• Bio: After 20 years of working in retail and private banking, Waheed took his first step into the growing field of Islamic finance. In 2003 he helped to establish the Islamic Bank of Britain, before moving into consulting work.
  • Role: Corporate Finance Adviser

Waheed Qaiser

Human beings can make any plans they want, but it’s God that decides our destiny. I never intended to be a banker, but ended up applying to Citibank on a recommendation – against all odds, I got the job. It was pretty hard to adjust into the corporate world initially, but my colleagues were very helpful and happy to give advice.

I decided to take the bull by the horns and fast-track my learning. In the 1980s I undertook banking diplomas in conventional banking, and then in the 1990s I took an Islamic banking diploma.

I stayed back late three times a week to study specific cases and scenarios and built up my understanding of how a transaction was initiated and completed. This was a huge learning curve – it was hard work, but it made my life easier in the long run. The other important step that I took was to get experience in different departments to learn the business from all angles.

Through sheer hard work I kept on moving up the ladder and I was soon known as a problem solver among my colleagues. This was certainly gratifying and rewarding for me. I also earned a Service Excellence Gold Award in recognition of my work.

Making my move

It was not until 1998 that I finally bid farewell to conventional banking and moved to Islamic banking, which was fast becoming a fashionable area in the financial services sector. I worked in this area promoting Islamic mortgages in the UK through IIBU, which was probably the first Islamic arm of a British conventional bank to take such an initiative.

It was pretty challenging to go around the country teaching about Islamic finance: it was one of the most daunting tasks I have ever dealt with. We finally started making progress with a consistent and persistent approach.

It was a great experience working with the financial services sector from a religious angle. I had started reviewing Islamic banking concepts during my days in Citibank in Dubai, but certain practices and the explanations did not convince me to make a move.

During my career in Islamic investment banking from 1998–2001, I took various practical steps to promote Islamic banking more from an ethical rather than religious standpoint. As a founding member of the Bank of England working party, I worked tirelessly and helped to bring in constitutional change to abolish double stamp duty on Islamic mortgages.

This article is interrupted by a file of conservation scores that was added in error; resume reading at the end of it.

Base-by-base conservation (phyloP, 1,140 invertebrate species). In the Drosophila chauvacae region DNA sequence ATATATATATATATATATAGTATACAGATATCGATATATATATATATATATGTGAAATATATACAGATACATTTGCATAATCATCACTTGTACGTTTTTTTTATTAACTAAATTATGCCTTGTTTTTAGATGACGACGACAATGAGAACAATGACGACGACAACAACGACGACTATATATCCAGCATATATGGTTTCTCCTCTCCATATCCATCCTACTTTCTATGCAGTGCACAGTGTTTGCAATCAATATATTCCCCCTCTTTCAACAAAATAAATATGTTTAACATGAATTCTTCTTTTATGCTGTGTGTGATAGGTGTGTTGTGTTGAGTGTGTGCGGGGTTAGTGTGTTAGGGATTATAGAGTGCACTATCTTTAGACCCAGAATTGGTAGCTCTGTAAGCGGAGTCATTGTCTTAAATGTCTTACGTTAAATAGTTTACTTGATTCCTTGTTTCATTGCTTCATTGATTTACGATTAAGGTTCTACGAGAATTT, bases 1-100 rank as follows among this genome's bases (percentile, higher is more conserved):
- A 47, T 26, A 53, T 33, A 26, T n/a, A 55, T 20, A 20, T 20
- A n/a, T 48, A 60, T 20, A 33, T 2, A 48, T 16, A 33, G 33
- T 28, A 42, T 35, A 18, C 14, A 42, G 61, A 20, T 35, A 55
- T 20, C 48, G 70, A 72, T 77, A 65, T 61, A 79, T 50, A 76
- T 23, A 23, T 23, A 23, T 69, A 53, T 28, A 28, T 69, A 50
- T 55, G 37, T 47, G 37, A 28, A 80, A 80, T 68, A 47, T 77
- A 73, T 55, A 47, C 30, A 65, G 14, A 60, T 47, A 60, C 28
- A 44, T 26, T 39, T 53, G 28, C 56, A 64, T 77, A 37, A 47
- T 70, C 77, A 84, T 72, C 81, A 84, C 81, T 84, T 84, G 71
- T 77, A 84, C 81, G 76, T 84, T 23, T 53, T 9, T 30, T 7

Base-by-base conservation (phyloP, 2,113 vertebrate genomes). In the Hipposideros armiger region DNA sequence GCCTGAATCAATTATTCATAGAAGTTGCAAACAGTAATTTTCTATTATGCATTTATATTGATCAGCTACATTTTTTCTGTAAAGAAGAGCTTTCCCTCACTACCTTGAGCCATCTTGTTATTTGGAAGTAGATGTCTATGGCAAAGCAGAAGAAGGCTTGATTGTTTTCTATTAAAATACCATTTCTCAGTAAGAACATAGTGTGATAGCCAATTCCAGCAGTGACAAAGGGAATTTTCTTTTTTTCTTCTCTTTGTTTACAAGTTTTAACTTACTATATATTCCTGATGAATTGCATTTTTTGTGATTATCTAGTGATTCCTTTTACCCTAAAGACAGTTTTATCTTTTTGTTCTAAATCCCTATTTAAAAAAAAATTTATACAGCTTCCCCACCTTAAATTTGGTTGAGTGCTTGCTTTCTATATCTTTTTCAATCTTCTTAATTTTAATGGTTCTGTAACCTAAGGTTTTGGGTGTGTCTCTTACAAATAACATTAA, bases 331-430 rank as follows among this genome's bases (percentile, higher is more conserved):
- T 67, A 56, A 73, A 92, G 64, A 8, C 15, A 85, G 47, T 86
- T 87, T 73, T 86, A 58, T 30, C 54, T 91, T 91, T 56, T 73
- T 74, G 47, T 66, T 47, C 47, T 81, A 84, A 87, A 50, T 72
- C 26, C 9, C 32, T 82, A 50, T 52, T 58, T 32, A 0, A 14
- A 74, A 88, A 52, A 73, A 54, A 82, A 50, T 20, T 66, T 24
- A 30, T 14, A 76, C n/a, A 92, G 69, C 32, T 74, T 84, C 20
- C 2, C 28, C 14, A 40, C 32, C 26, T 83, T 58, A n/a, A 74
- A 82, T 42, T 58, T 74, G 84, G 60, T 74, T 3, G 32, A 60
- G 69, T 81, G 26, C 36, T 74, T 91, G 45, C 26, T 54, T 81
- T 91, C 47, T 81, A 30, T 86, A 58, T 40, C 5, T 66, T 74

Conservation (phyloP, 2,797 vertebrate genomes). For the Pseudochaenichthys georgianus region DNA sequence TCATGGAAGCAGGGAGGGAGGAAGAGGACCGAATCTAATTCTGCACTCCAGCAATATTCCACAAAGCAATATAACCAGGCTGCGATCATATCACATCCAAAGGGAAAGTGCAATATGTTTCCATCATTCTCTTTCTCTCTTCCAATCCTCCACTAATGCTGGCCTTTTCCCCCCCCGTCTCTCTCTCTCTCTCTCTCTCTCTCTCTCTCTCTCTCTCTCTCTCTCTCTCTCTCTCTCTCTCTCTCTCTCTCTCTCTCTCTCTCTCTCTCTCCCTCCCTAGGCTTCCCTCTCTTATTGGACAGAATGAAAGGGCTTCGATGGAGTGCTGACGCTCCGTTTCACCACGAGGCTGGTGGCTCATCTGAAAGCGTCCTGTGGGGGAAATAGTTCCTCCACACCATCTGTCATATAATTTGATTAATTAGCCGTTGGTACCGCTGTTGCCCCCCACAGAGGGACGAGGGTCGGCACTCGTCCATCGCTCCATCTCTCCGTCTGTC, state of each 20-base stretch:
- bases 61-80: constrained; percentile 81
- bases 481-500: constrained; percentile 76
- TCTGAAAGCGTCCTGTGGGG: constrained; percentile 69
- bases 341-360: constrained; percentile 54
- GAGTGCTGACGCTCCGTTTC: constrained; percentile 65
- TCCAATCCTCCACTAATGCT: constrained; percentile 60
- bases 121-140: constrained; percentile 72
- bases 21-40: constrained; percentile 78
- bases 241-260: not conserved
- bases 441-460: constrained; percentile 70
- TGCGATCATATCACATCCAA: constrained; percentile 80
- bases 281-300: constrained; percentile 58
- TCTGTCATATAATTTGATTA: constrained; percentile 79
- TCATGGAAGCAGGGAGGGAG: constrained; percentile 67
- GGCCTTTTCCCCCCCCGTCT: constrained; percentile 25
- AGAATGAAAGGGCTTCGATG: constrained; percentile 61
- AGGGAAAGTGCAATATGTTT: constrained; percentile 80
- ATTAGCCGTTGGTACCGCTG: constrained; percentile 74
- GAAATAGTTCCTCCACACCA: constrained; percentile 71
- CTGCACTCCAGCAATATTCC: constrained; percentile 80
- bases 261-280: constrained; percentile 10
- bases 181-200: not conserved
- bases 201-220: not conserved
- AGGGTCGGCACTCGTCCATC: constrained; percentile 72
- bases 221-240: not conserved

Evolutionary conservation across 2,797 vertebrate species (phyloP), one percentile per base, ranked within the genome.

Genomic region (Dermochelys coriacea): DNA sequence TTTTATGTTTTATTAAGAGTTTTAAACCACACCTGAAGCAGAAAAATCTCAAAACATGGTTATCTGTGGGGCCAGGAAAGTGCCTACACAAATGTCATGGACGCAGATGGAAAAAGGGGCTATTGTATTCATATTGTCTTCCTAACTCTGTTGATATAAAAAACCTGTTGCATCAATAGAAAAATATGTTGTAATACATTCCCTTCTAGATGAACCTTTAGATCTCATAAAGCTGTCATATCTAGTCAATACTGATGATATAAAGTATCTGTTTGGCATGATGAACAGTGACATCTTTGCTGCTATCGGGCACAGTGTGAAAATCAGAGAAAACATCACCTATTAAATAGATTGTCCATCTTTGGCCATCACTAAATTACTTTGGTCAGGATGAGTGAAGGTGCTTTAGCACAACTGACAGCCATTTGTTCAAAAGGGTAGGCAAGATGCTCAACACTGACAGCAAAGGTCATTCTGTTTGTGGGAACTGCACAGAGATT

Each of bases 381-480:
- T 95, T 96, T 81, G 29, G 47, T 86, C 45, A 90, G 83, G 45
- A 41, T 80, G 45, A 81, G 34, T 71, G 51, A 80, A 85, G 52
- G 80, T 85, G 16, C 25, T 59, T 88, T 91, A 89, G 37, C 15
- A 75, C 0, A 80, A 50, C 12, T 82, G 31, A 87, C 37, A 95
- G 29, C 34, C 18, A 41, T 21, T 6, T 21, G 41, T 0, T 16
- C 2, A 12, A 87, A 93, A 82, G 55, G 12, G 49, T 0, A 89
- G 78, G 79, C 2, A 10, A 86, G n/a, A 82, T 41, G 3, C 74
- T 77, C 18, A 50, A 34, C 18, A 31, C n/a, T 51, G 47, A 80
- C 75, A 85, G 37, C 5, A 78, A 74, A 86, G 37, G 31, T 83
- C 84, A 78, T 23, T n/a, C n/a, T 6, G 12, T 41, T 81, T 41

Establishing the Islamic Bank of Britain

My ambition to reach the top prompted me to move to UBS Private Banking, setting up the Middle East Asia desk in the UK. I later moved to HSBC Private Banking.

It was in 2003 that God provided me with an opportunity to play a leading role in the establishment of the Islamic Bank of Britain. I had some sleepless nights, as I would wait for the Fajr prayers before heading off to Old Street where we built up the whole bank. The excitement of setting up the first Islamic bank in the UK/West overtook everything else in my life. It was a great experience that I really relished.

In 2006 I decided to move into consulting and, despite an ever-shrinking market, that’s where I am today.

What is a typical day like for you?

I am an early bird and normally don’t go back to bed after my first prayer before dawn. It’s then that I sit down with my laptop and tackle my ‘to do’ list. The work is never-ending, and I work practically 24/7.

What do you enjoy most about your job?

I love the challenges. I have always taken risks (sometimes calculated) and challenges, in my career. It has worked many times, especially during my first job at Citibank.

Do you have any advice for anyone wanting to get into the industry?

Insist on getting proper professional training or on-the-job training before taking formal responsibility. Find the right area for you and get all the training and coaching that is available through the company you’re with. Focus on building up a good relationship with your colleagues, as this is where you’ll spend a substantial part of your time. Be honest to yourself and loyal to the entity that looks after you.

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